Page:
They also think it’s a good practice to prune your grid, deleting or editing past posts that may no longer be relevant. 

“The story is more intimate,” they say. That’s where they go to share cat photos, memes, and reshare others’ posts when they tag Umeshiso. “Stories are also a great way to engage with my followers when they post content about my product,” they say. “It’s great to be able to reshare what they create.” 

Grow Your Following or Grow Your Customer Base

While you might think that more followers equal more foot traffic, Escalante would say otherwise—particularly in a brick-and-mortar context like Café Reina. “Having a high follower count does not necessarily mean you increase your foot traffic,” she says. “Unless the followers you build are local, you most likely won’t see a correlation between the activity you’re getting on Instagram and your bottom line for a brick-and-mortar store.”

“It doesn’t have to be one or another,” says Chen. “An increase in follower count can lead to an increase in sales.” She notes that when going for follower count alone, the most direct route is to create content with “going viral” in mind. “That kind of content evokes an immediate, intense emotional reaction; it hooks you in like clickbait headlines; it’s short and digestible; it encourages a call-to-action such as sharing the post or tagging someone.” 

She says that taking this approach can only go so far. “A company with tens of thousands of followers, filled with viral content, tries to appeal to everyone rather than creating a community of loyal customers.”

Monomyth Coffee goes mission-forward to build connection.

If you want to increase sales, “you should make it easy for the customer to access you and your products,” she says. “How many taps does it take for them to go from your post to purchasing a product? Check your posts: do they all read like marketing and sales copy? If so, you should mix it up; no one wants to look at a feed filled with ads.”

Chen also emphasizes customer experience on and offline. “Aim to resolve issues online the same way you would if they came up in person: don’t let direct messages sit for days, brush off complaints, or be rude.”

Measuring Likes

How do you know if what you’re doing is working? As Chen said previously, knowing your goals and how you plan to measure success is essential. 

Motoyoshi cautions that there’s no one-size-fits-all approach to success metrics. “Your business goals will define your success metrics, but if you’re only looking at one number, you lose the context for why they’re important. Shares are what I look at because they tell me what’s resonant and enjoyable for my audience. Shares also help my Instagram grow,” they say, noting that the point of growth is not popularity; they need to make sales to sustain their business. So their metrics are directly linked to their business’s needs.

Metric-minded by nature, Chen advises looking into tools or platforms that can compile and analyze data. “You’ll want to identify a platform for regularly checking analytics and metrics. Instagram or Facebook/Meta Business Manager have some available for free,” she says.

Be Real—Even if that Doesn’t Mean Reel

Ahh, the dreaded algorithm. Like other social media apps, Instagram uses an algorithm to select posts and stories that are likely to engage its users. The algorithm changes frequently and can potentially feel out of step with your business’s authentic voice.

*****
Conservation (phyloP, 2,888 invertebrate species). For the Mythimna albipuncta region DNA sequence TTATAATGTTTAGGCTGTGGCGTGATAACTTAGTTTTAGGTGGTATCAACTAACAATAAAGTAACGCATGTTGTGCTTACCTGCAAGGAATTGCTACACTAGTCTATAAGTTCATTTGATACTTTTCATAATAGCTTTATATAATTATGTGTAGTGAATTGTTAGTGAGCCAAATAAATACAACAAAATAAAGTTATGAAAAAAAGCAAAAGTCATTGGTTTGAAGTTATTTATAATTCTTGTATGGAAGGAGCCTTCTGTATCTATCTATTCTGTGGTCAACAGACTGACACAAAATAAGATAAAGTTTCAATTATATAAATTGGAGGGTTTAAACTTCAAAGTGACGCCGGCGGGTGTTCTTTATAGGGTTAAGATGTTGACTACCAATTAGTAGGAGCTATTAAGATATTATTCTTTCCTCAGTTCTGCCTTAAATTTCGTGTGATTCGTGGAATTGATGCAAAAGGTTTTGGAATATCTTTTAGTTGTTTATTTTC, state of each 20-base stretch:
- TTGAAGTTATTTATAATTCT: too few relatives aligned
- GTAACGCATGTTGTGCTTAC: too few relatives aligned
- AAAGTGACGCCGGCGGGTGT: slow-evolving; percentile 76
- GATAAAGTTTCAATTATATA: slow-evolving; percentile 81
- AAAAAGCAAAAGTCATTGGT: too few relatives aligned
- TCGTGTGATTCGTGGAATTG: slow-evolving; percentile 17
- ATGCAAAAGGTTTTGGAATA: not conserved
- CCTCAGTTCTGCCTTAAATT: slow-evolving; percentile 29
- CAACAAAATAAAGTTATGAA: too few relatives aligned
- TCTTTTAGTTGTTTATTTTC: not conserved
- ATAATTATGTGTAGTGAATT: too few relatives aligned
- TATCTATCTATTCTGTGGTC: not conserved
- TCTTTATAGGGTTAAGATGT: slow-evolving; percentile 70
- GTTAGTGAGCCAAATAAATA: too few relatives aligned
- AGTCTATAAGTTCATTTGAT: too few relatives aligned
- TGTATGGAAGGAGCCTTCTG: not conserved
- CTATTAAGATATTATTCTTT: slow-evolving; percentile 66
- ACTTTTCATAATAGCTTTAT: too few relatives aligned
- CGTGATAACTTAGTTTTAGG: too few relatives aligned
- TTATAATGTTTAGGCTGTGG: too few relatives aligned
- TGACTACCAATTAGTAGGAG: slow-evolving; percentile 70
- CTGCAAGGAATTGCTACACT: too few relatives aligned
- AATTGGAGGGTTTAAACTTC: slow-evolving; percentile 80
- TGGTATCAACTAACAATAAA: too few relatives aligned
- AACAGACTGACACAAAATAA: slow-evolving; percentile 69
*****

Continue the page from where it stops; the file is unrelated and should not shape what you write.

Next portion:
Right now, Instagram is heavily pushing Reels, or short-form video content, to compete with the popularity of TikTok. “It’s tough because short-form video content is being pushed, so to grow on Instagram, we have to make short-form video content,” says Motoyoshi. “That’s not easy for everyone. Even making good still photo content is not easy.” 

Although they weren’t happy about the shift at first, they’ve handled it by focusing on making videos that feel genuinely fun to make and share, “that don’t feel like I’m following a template for what I should do. I try to approach it like I’m making videos for friends.” 

But Motoyoshi says cautions if forcing yourself to make videos makes you hate Instagram, it’s not worth it. “You have a lot of freedom to define for yourself what you want to get out of your social media, what you want to make. It’s helpful to understand what other people are doing and how they’re doing it, but ultimately you have to establish a system and a framework and brand guidelines that are sustainable for you. If you hate doing it, it will not be sustainable.” 

For video content, they recommend giving it a try and seeing how you like the results. “Try doing it in a way that feels good for you; see how other people respond. If you see an increase in sales and it works, it might feel like a better motivator, but if it doesn’t or is too taxing, don’t do it.”

For Escalante, authenticity is the key to success—on Instagram and beyond. “Be true to who you are as a company. If your company is more grassroots, show that. People can see through produced curation quickly. If your goal is to engage your neighborhood, be a neighbor online. Yes, the quality of your photos should be clear and well-lit, and your products should be beautiful, but if you focus on looks too much, your content will be hollow. Let your inside beauty shine through real content that reflects your personality.” 

RJ Joseph is a coffee writer focusing primarily on equity, workers’ rights, and structural alternatives to the status quo. She’s been a barista, a roaster, a green coffee grader and lab tech, and finally made coffee writing her full-time gig at Red Fox Coffee Merchants. In her decade in coffee, she’s also run a queer coffee events organization, written a blog on equity in coffee, and run a coffee satire website called The Knockbox. If you see her around, say hi.

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RJ Joseph

RJ Joseph is a coffee writer focusing primarily on equity, workers’ rights, and structural alternatives to the status quo. She’s been a barista, a roaster, a green coffee grader and lab tech, and finally made coffee writing her full-time gig at Red Fox Coffee Merchants. In her decade in coffee, she’s also run a queer coffee events organization, written a blog on equity in coffee, and run a coffee satire website called The Knockbox. If you see her around, say hi.